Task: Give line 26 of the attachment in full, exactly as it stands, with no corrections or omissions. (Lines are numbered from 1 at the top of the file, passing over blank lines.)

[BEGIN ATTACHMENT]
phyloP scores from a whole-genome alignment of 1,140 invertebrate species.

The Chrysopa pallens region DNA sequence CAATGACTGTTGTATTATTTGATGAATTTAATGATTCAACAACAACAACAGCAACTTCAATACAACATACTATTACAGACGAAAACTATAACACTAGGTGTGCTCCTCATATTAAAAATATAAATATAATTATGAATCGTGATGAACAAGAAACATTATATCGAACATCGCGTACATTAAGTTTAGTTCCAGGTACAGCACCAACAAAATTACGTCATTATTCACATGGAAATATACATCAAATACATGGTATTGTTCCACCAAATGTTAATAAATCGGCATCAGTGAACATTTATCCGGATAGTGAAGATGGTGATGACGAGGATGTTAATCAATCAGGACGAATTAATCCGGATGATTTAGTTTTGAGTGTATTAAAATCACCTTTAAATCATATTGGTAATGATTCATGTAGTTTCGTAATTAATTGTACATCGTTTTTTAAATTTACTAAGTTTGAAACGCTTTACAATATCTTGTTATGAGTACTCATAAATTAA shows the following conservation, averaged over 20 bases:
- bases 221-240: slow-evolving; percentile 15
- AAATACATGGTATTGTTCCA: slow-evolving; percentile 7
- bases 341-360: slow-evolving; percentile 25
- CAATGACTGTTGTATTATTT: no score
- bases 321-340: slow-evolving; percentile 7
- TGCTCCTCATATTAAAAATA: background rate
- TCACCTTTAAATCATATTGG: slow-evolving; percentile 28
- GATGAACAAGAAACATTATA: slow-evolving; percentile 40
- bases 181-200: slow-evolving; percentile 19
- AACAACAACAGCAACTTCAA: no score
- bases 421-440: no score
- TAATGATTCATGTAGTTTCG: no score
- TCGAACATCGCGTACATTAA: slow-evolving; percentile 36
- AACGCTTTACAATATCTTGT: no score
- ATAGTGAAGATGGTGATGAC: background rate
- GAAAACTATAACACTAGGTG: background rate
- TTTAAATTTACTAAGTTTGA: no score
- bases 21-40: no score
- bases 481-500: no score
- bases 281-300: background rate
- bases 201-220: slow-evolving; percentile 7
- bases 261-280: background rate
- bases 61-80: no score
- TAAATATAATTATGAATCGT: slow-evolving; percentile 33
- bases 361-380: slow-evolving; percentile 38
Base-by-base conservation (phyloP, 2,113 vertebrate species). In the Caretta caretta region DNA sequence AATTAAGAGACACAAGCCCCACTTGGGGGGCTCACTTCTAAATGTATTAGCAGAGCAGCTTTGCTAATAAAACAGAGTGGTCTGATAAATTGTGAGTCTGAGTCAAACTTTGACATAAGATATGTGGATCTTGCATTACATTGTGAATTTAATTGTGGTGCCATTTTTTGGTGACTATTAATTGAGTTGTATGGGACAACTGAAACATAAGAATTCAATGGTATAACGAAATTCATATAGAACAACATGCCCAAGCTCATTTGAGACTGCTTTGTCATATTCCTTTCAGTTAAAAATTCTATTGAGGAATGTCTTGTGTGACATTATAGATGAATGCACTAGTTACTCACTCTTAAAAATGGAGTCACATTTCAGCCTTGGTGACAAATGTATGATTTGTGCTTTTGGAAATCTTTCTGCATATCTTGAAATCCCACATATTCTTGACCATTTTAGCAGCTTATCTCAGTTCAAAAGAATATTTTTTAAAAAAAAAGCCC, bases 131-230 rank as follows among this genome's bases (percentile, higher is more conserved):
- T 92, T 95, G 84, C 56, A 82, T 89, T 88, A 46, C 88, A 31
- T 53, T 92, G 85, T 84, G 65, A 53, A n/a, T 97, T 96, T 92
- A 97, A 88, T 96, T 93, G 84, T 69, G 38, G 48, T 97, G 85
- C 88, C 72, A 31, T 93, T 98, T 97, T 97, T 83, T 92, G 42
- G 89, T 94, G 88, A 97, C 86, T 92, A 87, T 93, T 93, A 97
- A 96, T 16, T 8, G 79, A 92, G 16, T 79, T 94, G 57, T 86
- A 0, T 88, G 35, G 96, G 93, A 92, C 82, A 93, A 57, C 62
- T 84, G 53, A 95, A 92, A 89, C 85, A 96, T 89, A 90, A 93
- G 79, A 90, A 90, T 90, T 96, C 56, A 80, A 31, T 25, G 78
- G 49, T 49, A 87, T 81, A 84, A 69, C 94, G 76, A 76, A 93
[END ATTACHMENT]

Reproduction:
- TAAATATAATTATGAATCGT: slow-evolving; percentile 33